Donna Bissessar stands next to a bathtub, toilet and other junk somebody dropped off illegally behind the Penny Savers thrift store she manages on July 18. (Tom Zillich photo)

COLUMN: Donating or dumping?

Columnist ML Burke champions thrifting this holiday season, urges responsible donations not dumping

I’m one of those people who love to go “thrifting,” a term coined by today’s youth who also love a bargain. I relied on thrift shops when I was raising my kids as a single parent, and since those days I still frequent thrift shops for bargains and hidden treasures. In fact, my necklace collection is threatening to overtake an entire wall resulting in the need to do some serious de-cluttering.

In my decades of thrifting, I think Delta has the best thrift stores in Metro Vancouver. Most are non-profits raising funds for their causes, although Talize — a large scale, well organized for-profit enterprise at 11930 88th Ave. in North Delta — has staff rather than volunteers. The eleven Talize stores in Canada each donate around $2,500 a year to the Make-a-Wish Foundation.

There is, however, a dilemma happening in the recycling culture that needs addressing. Most folks are responsible when donating their clothes and other usable items, but some are using the thrift shops, donation bins and non-profit pick-up services like Big Brothers as a free dumping opportunity. This is putting a huge financial burden on organizations as they have to first sort through reams of bags and boxes to find anything good or clean enough to sell and then pay to have the rest of it taken to the dump, which also adds to the growing landfill.

Talize’s manager, Jag Bish, said that seven to eight mattresses per week are dumped behind his North Delta store. This costs them $200-$300 a month to hire someone to take those mattresses to the dump, where they charge $15 per mattress unit (including box spring). People also dump drywall into his cardboard compactor.

(By the way, the City of Delta offers a coupon to Delta households for two free mattress drop-offs per year. It’s available at City Hall and at the North Delta Recreation Centre with valid ID.)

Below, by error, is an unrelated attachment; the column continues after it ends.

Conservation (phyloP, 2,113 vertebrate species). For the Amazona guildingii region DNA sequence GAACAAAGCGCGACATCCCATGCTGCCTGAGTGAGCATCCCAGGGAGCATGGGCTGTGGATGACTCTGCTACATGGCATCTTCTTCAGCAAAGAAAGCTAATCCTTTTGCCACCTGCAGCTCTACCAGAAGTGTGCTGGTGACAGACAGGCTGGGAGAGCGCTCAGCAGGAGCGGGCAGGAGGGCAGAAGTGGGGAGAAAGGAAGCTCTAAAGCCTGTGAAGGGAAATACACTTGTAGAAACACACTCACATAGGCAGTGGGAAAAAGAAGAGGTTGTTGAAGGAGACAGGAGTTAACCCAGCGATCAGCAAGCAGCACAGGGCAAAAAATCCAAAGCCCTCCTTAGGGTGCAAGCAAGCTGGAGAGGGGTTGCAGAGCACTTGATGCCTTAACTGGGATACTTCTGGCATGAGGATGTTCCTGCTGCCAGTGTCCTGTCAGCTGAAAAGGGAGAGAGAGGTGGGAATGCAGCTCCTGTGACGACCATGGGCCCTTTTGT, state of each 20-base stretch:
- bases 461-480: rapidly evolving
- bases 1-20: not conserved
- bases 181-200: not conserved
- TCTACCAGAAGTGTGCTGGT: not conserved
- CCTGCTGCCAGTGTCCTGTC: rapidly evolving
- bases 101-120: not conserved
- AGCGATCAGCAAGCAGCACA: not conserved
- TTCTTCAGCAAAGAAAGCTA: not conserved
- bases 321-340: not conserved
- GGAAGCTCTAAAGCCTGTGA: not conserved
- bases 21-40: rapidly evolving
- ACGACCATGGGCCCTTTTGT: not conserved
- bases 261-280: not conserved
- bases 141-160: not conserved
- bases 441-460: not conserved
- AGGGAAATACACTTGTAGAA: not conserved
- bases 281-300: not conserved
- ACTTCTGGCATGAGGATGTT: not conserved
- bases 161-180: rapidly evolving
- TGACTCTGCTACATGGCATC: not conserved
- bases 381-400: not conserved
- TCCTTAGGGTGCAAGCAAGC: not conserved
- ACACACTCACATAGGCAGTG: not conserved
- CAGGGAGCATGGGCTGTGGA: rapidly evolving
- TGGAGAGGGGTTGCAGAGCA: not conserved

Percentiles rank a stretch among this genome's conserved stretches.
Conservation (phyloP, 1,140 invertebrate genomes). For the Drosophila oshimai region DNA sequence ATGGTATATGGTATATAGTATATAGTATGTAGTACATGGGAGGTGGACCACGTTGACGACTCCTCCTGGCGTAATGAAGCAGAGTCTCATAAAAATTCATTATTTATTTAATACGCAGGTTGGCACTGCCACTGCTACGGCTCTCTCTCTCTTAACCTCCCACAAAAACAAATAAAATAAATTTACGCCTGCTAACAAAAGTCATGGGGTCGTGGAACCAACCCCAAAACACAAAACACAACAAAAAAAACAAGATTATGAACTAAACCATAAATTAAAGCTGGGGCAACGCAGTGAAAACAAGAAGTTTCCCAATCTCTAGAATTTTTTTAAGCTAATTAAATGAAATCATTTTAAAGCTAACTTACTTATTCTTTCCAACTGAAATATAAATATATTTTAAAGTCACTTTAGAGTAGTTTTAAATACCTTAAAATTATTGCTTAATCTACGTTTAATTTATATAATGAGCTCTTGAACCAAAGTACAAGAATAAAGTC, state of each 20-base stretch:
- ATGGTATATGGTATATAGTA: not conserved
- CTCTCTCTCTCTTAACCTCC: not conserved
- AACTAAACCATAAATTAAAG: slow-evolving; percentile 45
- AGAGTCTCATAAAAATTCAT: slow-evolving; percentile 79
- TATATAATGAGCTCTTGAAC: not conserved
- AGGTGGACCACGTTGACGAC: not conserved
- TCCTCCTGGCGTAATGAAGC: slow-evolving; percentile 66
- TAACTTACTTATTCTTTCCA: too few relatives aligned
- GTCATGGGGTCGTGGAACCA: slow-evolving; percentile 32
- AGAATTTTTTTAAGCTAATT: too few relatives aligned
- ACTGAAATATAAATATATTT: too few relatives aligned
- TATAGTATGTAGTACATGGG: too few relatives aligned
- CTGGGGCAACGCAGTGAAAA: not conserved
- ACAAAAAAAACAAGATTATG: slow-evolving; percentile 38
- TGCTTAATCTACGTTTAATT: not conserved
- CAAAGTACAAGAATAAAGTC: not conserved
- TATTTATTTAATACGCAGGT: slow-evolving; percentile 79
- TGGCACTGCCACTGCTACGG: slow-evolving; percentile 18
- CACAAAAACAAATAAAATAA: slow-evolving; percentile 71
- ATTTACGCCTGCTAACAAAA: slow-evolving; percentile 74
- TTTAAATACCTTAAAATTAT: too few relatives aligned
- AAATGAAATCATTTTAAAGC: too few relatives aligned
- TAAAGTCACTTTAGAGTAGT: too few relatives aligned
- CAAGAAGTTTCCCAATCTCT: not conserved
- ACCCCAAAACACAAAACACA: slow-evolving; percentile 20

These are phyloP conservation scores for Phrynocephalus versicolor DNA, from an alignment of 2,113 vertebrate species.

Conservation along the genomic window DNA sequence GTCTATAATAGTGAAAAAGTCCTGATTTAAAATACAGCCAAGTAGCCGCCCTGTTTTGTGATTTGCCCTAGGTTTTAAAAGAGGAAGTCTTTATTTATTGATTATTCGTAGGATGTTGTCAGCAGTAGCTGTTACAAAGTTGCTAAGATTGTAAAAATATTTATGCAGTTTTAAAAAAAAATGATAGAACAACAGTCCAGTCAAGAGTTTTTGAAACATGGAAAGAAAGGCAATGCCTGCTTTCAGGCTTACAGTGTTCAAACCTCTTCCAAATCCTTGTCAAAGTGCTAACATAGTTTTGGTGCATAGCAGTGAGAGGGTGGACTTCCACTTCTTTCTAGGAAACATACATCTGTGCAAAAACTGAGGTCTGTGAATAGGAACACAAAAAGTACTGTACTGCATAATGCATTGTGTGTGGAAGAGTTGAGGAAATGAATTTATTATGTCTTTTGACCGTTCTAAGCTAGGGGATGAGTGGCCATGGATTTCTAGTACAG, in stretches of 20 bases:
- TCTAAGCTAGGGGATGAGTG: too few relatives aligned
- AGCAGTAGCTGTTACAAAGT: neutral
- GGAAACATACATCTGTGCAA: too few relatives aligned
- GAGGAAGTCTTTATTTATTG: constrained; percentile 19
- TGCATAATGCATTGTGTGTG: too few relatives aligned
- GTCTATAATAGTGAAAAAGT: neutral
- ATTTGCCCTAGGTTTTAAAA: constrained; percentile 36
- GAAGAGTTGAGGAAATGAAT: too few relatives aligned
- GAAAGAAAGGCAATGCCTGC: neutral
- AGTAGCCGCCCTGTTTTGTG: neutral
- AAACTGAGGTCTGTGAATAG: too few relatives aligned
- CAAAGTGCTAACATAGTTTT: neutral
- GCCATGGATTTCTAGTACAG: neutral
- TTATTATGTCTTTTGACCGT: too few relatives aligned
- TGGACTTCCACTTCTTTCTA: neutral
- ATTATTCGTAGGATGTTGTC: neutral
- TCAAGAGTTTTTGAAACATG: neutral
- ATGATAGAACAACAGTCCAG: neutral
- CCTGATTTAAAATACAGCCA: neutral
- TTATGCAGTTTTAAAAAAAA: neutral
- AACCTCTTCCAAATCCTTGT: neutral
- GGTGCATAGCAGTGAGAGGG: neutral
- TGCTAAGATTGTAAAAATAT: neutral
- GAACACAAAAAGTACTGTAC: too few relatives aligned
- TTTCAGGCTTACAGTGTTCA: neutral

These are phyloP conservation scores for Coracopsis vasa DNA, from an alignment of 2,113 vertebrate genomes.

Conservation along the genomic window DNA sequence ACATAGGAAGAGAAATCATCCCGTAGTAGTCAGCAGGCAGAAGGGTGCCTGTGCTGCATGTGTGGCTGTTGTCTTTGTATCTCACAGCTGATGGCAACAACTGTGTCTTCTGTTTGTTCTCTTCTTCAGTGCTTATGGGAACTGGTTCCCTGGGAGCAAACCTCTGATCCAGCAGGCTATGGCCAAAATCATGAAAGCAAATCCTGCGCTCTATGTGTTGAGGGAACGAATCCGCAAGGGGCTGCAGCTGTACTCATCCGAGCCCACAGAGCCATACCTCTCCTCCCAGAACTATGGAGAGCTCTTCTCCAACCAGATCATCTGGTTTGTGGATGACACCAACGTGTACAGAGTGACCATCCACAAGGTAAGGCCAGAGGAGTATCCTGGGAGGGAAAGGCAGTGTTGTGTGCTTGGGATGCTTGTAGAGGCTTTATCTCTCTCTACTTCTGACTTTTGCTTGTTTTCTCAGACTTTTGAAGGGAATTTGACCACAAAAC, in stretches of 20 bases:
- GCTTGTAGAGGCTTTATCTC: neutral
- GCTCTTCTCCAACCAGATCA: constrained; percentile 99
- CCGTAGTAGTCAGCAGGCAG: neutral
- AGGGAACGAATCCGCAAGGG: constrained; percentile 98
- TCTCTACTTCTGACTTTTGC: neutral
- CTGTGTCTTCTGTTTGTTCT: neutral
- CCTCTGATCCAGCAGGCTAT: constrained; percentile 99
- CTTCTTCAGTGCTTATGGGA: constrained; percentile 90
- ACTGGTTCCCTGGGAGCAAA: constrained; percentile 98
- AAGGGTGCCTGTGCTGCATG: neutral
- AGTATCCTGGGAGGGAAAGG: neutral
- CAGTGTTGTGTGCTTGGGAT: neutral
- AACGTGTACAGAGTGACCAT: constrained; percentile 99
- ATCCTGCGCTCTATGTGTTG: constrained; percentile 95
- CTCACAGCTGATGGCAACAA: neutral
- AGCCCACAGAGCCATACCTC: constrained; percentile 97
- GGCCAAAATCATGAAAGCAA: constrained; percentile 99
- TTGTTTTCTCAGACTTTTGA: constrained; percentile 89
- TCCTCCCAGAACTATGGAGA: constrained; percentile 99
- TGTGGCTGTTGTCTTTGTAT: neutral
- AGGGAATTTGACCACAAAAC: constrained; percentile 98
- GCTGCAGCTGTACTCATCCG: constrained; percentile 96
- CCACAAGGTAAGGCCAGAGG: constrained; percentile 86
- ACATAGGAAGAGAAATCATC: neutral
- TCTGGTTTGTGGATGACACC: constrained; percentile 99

In South Delta we have four fabulous thrift stores. The first, the Delta Hospital Auxiliary Thrift Shop — also known as Ladner’s only department store — at 4816 Delta St. takes up three separate shops, offering household items, clothing and select furniture. The furniture store also hosts collectible events and becomes a Christmas store during the holidays.

Angie Smith, volunteer co-ordinator for Ladner’s three stores, says they bring in an impressive $1.1 million a year for Delta Hospital thanks to the 250+ dedicated volunteers who do the front-line work of sorting, fixing and selling. They have the lowest prices but also have an ongoing problem with people raiding their bins or discarding unsalable or non-recyclable items after hours.

Tsawwassen offers three different thrifting experiences. The Hospice Cottage Charity Shoppe, located at 1521 56th St., is the priciest and supports Delta Hospice Society and its palliative care programs. KinVillage has the popular Unique Boutique, located in the seniors’ centre at 5430 10th Ave., and DYSL WearHouse Thrift Store supports youth in Delta, at 1308 56th St.

For those who are using these stores as a free dumping ground, please stop. You are hurting the people these organizations are raising the funds for. If you are discarding or donating something, maybe ask yourself, “Would I buy that?”

Meanwhile, have yourself a jolly time thrifting.

ML Burke retired from the health sector to work on issues such as affordable housing. She sits on the Delta Seniors Planning Team, the City of Delta’s Community Liveability Advisory Committee and the BC Seniors Advocate’s Council of Advisors.



editor@northdeltareporter.com

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